CHECK THIS: All that flickers is gold… The R850bn opportunity of thrown-away electronics
GENEVA – The world is on the brink of a major health and environmental crisis, as the annual amount of electronic waste produced each year looks set to grow from close to 50 million tonnes today to 120 million tonnes by 2050.
With only 20 percent of the electronics and plastics formally recycled each year, this looming health and environmental catastrophe also represents a unique $62 billion (R851bn) economic opportunity. This is the finding of a report, A New Circular Vision for Electronics, published today by the World Economic Forum in collaboration with the UN-E-waste Coalition.The current volume of annual production, at almost 50 million tonnes, is more in weight terms than every commercial airliner ever built combined. It is also three times more valuable than the total output of the world’s silver mines.
To safeguard the environment, protect human health and deliver sustainable, inclusive growth, the Nigerian government, Global Environment Facility (GEF) and UN Environment have joined Dell, HP, Microsoft and Philips to launch a $15 million investment to create a formal e-waste recycling industry in Nigeria. The partnership is convened on the World Economic Forum’s Platform for Accelerating the Circular Economy. Funding comprises a $2 million GEF investment, which will be leveraged for an additional $13 million private-sector co-financing. With 100,000 people estimated to be informally working in the e-waste sector in Nigeria alone, the investment will not only unlock economic growth, but also provide safe and decent employment for workers.
At a global level, seven UN entities have come together, supported by the World Economic Forum and the World Business Council for Sustainable Development to better address the e-waste challenge. In the joint report, they call for a new vision for electronics based on the circular economy, and the need for collaboration with major brands, small and medium-sized enterprises, academia, trade unions, civil society and associations in a deliberative process to change the entire system.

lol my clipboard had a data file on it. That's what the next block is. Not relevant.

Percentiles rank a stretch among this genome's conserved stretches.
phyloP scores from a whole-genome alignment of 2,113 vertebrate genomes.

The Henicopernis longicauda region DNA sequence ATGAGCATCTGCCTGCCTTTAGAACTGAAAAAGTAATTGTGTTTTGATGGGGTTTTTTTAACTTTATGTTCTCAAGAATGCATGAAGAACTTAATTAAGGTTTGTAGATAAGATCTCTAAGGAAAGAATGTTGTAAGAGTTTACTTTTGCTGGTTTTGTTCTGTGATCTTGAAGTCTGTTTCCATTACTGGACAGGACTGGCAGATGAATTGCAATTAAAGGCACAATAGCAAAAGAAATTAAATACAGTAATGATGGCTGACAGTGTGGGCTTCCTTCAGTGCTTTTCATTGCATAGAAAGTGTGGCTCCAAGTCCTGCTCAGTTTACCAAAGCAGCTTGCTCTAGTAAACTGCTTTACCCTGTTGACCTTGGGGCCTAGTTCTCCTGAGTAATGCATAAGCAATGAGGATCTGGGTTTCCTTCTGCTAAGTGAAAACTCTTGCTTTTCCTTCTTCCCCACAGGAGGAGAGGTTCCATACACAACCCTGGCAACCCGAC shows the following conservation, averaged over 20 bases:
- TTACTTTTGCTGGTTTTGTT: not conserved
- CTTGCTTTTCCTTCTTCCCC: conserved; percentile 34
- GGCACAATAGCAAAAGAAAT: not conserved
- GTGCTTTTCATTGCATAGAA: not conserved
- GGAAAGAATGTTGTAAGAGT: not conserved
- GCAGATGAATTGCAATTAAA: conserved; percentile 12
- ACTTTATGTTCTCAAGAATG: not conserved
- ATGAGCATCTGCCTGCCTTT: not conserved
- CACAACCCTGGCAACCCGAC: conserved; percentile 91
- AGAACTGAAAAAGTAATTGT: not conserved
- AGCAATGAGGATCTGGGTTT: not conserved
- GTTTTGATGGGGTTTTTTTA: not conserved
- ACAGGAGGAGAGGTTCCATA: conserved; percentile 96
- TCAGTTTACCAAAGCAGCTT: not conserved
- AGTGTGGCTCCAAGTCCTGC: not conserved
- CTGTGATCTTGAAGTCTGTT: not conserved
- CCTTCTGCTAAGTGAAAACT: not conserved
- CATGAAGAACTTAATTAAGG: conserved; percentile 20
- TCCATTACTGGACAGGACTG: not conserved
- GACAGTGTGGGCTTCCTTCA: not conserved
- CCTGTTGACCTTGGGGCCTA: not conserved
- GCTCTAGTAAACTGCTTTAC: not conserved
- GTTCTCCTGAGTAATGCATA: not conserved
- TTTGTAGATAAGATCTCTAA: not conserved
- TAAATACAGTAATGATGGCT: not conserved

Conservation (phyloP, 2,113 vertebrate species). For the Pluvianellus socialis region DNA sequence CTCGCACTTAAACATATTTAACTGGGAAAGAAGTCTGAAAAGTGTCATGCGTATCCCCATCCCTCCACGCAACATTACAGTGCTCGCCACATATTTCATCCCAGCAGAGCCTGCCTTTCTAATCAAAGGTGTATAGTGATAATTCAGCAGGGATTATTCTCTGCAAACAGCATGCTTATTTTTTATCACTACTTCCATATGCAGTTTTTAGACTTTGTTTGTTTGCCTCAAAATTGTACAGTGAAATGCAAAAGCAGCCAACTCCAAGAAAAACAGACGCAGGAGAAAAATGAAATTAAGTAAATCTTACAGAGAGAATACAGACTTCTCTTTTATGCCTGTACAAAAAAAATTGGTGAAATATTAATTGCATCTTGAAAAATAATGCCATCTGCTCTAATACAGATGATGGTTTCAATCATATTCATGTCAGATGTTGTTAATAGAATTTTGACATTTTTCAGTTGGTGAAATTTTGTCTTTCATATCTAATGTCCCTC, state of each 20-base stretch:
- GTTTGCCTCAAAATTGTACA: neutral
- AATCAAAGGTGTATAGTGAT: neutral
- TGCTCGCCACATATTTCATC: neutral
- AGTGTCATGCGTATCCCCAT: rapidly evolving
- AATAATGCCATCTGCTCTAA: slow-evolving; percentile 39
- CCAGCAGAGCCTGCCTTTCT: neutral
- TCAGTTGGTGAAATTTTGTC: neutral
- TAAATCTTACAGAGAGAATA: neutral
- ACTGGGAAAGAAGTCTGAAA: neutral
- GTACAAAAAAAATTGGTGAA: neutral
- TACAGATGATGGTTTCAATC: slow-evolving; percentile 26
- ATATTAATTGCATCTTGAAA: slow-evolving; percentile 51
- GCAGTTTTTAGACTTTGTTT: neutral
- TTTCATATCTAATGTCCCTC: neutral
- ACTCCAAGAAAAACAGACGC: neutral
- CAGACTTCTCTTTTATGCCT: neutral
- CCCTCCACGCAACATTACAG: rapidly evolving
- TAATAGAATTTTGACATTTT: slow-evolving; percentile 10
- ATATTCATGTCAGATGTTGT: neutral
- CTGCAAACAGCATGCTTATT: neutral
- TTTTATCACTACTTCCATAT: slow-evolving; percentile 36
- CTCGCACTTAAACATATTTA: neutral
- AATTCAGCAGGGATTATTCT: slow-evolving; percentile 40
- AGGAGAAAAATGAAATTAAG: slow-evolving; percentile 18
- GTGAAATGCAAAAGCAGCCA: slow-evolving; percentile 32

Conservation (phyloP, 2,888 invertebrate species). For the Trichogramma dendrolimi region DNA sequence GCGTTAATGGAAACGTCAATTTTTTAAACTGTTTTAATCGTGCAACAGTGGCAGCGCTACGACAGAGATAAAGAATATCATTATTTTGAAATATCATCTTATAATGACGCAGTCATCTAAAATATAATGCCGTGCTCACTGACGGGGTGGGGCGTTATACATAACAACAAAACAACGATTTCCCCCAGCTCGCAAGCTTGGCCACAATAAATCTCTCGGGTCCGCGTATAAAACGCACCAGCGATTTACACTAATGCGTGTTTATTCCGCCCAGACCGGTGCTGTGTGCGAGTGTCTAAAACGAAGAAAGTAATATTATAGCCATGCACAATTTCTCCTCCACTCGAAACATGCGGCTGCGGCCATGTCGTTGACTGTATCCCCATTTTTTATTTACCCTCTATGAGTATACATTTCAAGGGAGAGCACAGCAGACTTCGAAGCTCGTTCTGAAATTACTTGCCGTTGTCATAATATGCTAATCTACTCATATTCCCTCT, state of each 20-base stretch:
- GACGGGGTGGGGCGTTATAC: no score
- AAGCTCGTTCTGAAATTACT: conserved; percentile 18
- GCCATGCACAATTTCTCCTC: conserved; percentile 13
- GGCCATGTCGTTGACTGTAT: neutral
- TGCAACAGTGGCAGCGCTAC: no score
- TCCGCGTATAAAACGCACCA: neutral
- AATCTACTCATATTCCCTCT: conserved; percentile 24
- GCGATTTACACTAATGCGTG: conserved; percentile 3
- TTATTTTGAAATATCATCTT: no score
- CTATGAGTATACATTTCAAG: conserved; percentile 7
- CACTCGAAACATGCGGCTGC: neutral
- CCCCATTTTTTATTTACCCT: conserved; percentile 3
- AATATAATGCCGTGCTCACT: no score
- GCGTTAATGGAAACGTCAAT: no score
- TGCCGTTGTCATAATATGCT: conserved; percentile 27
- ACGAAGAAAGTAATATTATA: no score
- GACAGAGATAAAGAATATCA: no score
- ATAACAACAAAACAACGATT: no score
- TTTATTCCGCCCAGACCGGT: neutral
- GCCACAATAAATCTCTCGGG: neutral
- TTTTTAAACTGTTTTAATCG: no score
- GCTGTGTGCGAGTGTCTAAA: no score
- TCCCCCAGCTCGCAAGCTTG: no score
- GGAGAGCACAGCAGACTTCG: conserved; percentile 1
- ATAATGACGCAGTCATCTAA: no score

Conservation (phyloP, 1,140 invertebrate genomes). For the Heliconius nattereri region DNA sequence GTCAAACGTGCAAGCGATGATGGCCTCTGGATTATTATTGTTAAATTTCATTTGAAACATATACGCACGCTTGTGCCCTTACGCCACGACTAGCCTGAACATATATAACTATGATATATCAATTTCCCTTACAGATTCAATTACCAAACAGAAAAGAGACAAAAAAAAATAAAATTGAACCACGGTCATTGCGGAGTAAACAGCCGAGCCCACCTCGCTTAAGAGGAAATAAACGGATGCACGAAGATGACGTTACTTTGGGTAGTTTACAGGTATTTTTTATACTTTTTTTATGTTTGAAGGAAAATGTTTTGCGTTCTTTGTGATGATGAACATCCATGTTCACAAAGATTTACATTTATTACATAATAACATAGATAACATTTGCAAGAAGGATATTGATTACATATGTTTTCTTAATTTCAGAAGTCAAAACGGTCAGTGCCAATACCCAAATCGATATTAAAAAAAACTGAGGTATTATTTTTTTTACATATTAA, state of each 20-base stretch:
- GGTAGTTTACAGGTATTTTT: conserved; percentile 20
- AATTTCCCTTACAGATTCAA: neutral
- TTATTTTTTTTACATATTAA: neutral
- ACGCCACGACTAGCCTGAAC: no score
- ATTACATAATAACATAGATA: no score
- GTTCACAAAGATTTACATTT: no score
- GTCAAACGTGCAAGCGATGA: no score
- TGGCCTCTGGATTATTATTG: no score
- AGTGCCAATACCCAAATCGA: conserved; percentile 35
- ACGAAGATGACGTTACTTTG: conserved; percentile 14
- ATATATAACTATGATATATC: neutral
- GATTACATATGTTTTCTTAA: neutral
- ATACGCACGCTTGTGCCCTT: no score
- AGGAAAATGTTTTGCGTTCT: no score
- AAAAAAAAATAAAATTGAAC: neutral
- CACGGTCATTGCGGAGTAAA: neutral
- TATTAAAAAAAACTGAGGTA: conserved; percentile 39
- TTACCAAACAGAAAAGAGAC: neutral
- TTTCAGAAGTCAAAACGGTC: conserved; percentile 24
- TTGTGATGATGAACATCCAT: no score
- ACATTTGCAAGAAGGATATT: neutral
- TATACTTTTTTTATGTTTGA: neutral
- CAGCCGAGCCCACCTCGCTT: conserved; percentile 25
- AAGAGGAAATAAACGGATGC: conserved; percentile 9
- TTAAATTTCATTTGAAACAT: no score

The full set of infographics and more information can be found here.
Also today, a PACE report by the World Economic Forum in collaboration with Accenture Strategy outlines a future in which Fourth Industrial Revolution technologies provide a tool to unlock the value of e-waste – in the future, an “internet of materials” could lead to better product tracking, take-back and recycling. Another PACE partnership was launched at last year’s Annual Meeting. The Capital Equipment Coalition partnership published a report on what the nine companies in the group had learned in trying to take back and capture the value from materials in their products. Unlike consumer electronics, capital equipment comprises bigger, more expensive units sold to other companies, from MRIs to computer servers. Globally half of all metals go into producing capital equipment.
The initiatives are all part of the Platform for Accelerating the Circular Economy (PACE), a public-private collaboration mechanism and project accelerator dedicated to bringing about the circular economy at speed and scale. It brings together a coalition of more than 50 leaders and is co-chaired by the heads of Royal Philips and the Global Environment Facility.